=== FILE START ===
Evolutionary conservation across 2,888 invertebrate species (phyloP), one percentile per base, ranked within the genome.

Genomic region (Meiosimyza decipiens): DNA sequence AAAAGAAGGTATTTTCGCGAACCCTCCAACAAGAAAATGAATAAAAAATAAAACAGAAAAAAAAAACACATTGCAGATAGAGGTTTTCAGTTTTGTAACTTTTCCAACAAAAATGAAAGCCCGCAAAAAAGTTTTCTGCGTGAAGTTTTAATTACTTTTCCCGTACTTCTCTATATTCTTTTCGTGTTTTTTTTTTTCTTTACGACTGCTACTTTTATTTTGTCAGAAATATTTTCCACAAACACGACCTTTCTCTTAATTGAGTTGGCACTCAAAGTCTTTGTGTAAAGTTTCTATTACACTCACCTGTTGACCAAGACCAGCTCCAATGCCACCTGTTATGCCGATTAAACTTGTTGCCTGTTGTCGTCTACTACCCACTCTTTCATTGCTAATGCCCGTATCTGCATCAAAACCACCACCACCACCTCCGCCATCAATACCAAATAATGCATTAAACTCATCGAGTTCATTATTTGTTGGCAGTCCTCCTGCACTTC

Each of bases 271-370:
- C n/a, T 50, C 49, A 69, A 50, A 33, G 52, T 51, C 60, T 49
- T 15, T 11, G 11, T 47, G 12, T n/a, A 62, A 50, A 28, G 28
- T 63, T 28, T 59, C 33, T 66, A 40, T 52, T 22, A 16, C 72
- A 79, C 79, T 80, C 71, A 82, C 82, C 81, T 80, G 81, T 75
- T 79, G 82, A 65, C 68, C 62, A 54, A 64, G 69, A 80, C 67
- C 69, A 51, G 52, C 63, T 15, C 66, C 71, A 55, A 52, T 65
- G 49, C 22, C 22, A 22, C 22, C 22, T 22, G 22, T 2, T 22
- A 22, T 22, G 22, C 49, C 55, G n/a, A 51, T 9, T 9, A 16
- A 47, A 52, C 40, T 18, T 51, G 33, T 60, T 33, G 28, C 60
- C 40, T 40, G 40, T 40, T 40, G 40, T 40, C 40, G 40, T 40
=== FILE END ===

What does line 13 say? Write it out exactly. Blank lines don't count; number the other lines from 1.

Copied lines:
- C 40, T 40, G 40, T 40, T 40, G 40, T 40, C 40, G 40, T 40